• EPIC Asks D.C. Circuit to Review Decision Endorsing Secrecy of Drone Advisory Committee Working Groups + (Jun. 18, 2021)
    EPIC has petitioned the full D.C. Circuit Court of Appeals to reverse a recent decision by a three-judge panel allowing the FAA's Drone Advisory Committee to conduct much of its work in secret. EPIC filed suit in 2018 against the industry-dominated Committee, which consistently ignored the privacy risks posed by the deployment of drones—even after identifying privacy as a top public concern. As a result of EPIC's lawsuit, the Committee was forced to disclose hundreds of pages of records under the Federal Advisory Committee Act. But the lower court ruled that the Committee did not need to disclose records from its secretive subcommittees—a decision that divided panel of the D.C. Circuit affirmed in April. Circuit Judge Robert L. Wilkins, writing in dissent, accused the majority of "doing violence to the text" of the FACA and argued that the decision "undermines FACA's purpose and greenlights an easily abusable system[.]" EPIC's petition highlights ways in which the panel's opinion conflicts with past D.C. Circuit decisions and warns that the ruling gives federal agencies "a legal roadmap to evade the public scrutiny that Congress intended FACA to provide. " The case is EPIC v. Drone Advisory Committee, No. 19-5238 (D.C. Cir.).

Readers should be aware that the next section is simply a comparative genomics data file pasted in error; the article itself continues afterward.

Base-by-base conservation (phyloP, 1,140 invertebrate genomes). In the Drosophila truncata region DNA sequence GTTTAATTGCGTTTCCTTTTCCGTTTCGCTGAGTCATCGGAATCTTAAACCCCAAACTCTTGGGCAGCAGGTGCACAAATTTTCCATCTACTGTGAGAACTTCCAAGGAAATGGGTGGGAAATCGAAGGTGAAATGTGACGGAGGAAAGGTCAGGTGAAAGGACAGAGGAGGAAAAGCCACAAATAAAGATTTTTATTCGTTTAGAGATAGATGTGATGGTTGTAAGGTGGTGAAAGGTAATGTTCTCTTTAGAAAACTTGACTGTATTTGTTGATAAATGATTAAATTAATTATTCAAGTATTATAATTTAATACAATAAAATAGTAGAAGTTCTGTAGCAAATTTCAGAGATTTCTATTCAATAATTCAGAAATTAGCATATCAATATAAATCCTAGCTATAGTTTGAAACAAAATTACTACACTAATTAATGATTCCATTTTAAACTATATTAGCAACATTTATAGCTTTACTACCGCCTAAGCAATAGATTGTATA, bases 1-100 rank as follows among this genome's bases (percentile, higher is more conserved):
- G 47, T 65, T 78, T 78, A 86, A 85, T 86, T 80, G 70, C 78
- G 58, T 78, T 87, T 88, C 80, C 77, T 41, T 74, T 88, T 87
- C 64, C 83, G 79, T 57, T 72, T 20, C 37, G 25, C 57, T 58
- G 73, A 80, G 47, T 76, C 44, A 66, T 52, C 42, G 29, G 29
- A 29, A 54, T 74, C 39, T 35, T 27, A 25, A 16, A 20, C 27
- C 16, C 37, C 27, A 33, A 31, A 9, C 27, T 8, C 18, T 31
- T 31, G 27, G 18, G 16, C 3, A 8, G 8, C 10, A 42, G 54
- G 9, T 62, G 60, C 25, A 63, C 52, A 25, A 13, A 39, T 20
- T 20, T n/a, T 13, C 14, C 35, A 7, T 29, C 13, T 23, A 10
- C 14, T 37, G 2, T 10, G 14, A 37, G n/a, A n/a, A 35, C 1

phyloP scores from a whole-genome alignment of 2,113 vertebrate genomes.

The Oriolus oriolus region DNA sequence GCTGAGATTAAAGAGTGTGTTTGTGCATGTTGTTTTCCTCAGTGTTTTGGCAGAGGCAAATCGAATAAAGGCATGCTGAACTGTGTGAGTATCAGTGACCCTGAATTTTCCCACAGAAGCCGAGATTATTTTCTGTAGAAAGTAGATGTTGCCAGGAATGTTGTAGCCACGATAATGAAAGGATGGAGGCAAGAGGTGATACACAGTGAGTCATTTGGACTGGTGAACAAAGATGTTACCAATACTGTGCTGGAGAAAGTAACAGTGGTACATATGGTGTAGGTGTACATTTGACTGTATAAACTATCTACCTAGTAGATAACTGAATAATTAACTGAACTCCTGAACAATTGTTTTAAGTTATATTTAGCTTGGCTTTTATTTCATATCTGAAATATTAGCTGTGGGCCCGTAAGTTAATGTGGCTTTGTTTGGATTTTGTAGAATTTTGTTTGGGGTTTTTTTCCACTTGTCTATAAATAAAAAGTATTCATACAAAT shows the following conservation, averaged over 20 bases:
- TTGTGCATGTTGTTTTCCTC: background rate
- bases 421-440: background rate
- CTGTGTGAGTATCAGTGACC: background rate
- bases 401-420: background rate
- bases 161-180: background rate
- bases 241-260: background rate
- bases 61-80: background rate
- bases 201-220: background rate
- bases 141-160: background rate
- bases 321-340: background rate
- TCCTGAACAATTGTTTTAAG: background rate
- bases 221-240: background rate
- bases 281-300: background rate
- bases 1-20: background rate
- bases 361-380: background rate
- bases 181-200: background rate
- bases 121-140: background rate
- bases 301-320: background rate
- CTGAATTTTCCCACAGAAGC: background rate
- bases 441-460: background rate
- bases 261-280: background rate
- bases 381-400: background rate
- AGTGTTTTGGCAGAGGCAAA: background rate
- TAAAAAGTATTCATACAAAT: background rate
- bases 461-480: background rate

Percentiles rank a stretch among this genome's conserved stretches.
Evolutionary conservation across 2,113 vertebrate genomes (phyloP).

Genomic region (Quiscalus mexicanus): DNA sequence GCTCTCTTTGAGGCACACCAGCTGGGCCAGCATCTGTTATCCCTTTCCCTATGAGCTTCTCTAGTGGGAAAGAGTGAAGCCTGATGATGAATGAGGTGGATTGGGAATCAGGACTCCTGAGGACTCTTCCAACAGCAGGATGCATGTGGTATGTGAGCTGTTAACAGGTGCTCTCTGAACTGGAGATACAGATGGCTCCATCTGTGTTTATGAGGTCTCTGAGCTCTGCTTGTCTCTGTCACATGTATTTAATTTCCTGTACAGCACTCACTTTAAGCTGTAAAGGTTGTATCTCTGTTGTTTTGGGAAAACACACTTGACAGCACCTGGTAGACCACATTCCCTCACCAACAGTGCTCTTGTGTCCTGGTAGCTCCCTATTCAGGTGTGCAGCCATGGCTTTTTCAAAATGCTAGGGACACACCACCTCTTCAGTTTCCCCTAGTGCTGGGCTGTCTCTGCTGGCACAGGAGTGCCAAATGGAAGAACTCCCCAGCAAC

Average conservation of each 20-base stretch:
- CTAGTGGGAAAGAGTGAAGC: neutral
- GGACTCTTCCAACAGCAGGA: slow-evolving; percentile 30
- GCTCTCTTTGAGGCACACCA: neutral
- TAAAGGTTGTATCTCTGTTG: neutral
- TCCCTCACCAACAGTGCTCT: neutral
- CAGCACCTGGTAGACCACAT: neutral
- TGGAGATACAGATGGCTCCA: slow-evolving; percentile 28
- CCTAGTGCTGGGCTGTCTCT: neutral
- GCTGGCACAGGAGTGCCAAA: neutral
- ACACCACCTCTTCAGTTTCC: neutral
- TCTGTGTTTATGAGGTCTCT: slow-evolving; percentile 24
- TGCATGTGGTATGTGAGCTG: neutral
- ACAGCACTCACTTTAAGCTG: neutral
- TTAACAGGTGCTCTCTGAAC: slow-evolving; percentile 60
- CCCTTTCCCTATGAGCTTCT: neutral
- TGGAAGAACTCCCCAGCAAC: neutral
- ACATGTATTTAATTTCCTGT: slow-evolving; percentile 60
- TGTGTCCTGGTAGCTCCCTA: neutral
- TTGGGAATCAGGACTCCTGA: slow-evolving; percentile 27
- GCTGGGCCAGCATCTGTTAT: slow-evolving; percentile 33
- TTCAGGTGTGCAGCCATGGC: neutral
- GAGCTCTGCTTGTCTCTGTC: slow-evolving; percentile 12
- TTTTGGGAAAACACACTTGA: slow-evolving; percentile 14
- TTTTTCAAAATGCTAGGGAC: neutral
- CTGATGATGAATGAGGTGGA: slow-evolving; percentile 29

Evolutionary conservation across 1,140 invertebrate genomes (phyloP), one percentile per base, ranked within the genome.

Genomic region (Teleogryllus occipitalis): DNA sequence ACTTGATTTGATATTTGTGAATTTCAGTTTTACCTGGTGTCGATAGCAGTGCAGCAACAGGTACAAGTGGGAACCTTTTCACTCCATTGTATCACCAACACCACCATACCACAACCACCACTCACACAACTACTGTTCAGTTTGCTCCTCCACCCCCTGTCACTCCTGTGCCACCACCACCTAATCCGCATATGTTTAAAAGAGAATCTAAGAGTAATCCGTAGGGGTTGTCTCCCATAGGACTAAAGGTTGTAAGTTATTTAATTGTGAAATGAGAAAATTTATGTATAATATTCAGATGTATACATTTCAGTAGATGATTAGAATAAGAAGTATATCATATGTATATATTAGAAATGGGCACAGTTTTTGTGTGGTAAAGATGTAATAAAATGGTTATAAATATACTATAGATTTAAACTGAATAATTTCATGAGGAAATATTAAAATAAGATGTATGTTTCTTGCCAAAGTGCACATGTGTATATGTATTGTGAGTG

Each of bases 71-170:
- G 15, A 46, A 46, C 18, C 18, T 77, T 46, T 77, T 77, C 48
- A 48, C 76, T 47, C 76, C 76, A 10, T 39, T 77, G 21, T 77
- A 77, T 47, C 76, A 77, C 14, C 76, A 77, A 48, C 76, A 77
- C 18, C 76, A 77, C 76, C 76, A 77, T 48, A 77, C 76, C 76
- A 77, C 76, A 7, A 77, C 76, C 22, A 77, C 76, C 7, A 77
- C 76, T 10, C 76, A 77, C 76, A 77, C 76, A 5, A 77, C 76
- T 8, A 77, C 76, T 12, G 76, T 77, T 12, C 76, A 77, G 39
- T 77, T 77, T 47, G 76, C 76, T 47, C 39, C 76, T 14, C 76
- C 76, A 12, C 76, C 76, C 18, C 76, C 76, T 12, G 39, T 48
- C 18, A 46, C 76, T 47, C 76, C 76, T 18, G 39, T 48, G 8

• EPIC, Coalition Calls for Surveillance Reforms in Response to DOJ Surveillance of Congress and Reporters + (Jun. 18, 2021)
    In a coalition letter, EPIC and more than twenty civil society groups called for reforms to surveillance statutes authorizing collection of sensitive information and gag orders. The letter follows recent revelations that the Department of Justice spied on members of Congress and the press by collecting their communications and issued gag orders to hide that surveillance. The coalition also called for a thorough investigation by Congress and the DOJ. EPIC recently endorsed a bill to stop government use of facial recognition and other biometric surveillance tools.
  • After Meeting with EPIC, DC Council Chairman Seeks More Information About DC-Area Facial Recognition System + (Jun. 10, 2021)